Last hurdle for cash to complete Bethnal Green’s 1943 air raid memorial

Crowds gather at 72nd annual remembrance to 1943 Bethnal Green air raid shelter disaster

Crowds gather at 72nd annual remembrance to 1943 Bethnal Green air raid shelter disaster - Credit: Stairway to Heaven Trust

The East End of London remembered its civilian war dead yesterday in what may well be the last annual remembrance of the 1943 Bethnal Green air raid disaster before a permanent memorial is finally in place.

Crowds gather at 72nd annual remembrance to 1943 Bethnal Green air raid shelter disaster

Crowds gather at 72nd annual remembrance to 1943 Bethnal Green air raid shelter disaster - Credit: Stairway to Heaven Trust

Campaigners have been struggling for a decade to get a fitting memorial erected next to the entrance of the Underground station that was being used as a public shelter on the evening of March 3, 1943, when 173 men, women and children died on the staircase leading to safety.

The rush to get under ground during a false air-raid alert was Britain’s worst wartime civilian disaster—a woman carrying a baby tripped on the dark, narrow stairs and the crowd fell on top of her.

Crowds gather at 72nd annual remembrance to 1943 Bethnal Green air raid shelter disaster

Crowds gather at 72nd annual remembrance to 1943 Bethnal Green air raid shelter disaster - Credit: Stairway to Heaven Trust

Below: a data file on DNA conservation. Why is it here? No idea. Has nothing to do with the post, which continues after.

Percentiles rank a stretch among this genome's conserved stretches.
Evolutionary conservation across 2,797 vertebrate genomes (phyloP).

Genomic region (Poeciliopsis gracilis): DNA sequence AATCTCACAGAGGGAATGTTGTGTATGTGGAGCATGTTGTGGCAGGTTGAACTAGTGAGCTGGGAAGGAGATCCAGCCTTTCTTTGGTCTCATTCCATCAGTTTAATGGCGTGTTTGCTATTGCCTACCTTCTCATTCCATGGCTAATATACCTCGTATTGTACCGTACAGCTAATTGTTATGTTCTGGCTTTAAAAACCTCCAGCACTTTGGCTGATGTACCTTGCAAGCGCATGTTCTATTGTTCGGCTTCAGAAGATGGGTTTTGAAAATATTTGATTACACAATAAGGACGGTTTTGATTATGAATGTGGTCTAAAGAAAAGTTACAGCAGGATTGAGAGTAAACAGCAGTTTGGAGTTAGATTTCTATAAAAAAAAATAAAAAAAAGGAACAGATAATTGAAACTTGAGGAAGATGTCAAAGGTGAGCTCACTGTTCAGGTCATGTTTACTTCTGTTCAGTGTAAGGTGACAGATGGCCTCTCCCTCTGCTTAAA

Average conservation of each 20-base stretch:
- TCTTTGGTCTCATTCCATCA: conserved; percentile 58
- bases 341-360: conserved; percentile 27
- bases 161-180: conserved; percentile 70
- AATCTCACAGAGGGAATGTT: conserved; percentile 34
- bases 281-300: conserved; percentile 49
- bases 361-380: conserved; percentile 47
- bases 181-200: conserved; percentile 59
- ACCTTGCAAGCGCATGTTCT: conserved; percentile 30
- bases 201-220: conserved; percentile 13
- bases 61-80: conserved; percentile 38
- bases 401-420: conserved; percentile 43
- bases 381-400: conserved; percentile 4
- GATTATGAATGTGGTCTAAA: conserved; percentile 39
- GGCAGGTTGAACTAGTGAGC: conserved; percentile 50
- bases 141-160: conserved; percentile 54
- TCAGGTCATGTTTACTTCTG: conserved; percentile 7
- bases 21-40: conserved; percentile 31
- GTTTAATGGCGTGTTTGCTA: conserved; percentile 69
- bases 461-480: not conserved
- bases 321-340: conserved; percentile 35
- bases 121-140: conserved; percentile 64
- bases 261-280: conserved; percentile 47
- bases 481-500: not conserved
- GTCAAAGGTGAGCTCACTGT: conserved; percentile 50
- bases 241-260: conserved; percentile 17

But now the Stairway to Heaven Memorial Trust, which organises the annual remembrance at St John on Bethnal Green parish church, a few yards from the station entrance, are close to raising the last of the £400,000 fund, just £20,000 to pay the rest of the refundable VAT.

Yesterday’s anniversary service, which raised £4,100, included actress Somi De Souza reading the poem ‘I am there’ before the names of all 173 victims were read out, while candles were lit for each one by the Rector Alan Green and assistant priest Christine Hall.

Crowds gather at 72nd annual remembrance to 1943 Bethnal Green air raid shelter disaster

Crowds gather at 72nd annual remembrance to 1943 Bethnal Green air raid shelter disaster - Credit: Stairway to Heaven Trust


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“They were civilians who were not involved in the fighting, but just going about their normal day,” the Rev Green said. “Their memorial should also help remember all who die in conflicts around the world today and to try to prevent them.”

The service was followed by a procession with VIPs and Pearly Kings and Queens passing a line of fire-crews from Bethnal Green fire-station, standing in honour of their wartime comrades, to lay wreaths and flowers on the near-completed memorial in Bethnal Green Gardens. The wreath-laying was blessed with sunshine and a clear blue sky for the handful of survivors—now mostly in their eighties and nineties—and their families who still had to brave the winter cold.

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Stairway to Heaven Trust secretary Sandra Scotting said: “Completing the memorial is all thanks to the generosity of the people of east London and families of those involved in the disaster.

“Donations of £10,000 from Canary Wharf Group and £25,000 from Tower Hamlets Council have also meant the final part of the memorial, the ‘stairway’, can now at last be ordered.”

The last phase is expected to take eight months to be shipped, carved and put in place by the end of the year, in time for the 73rd annual remembrance in March, 2016.

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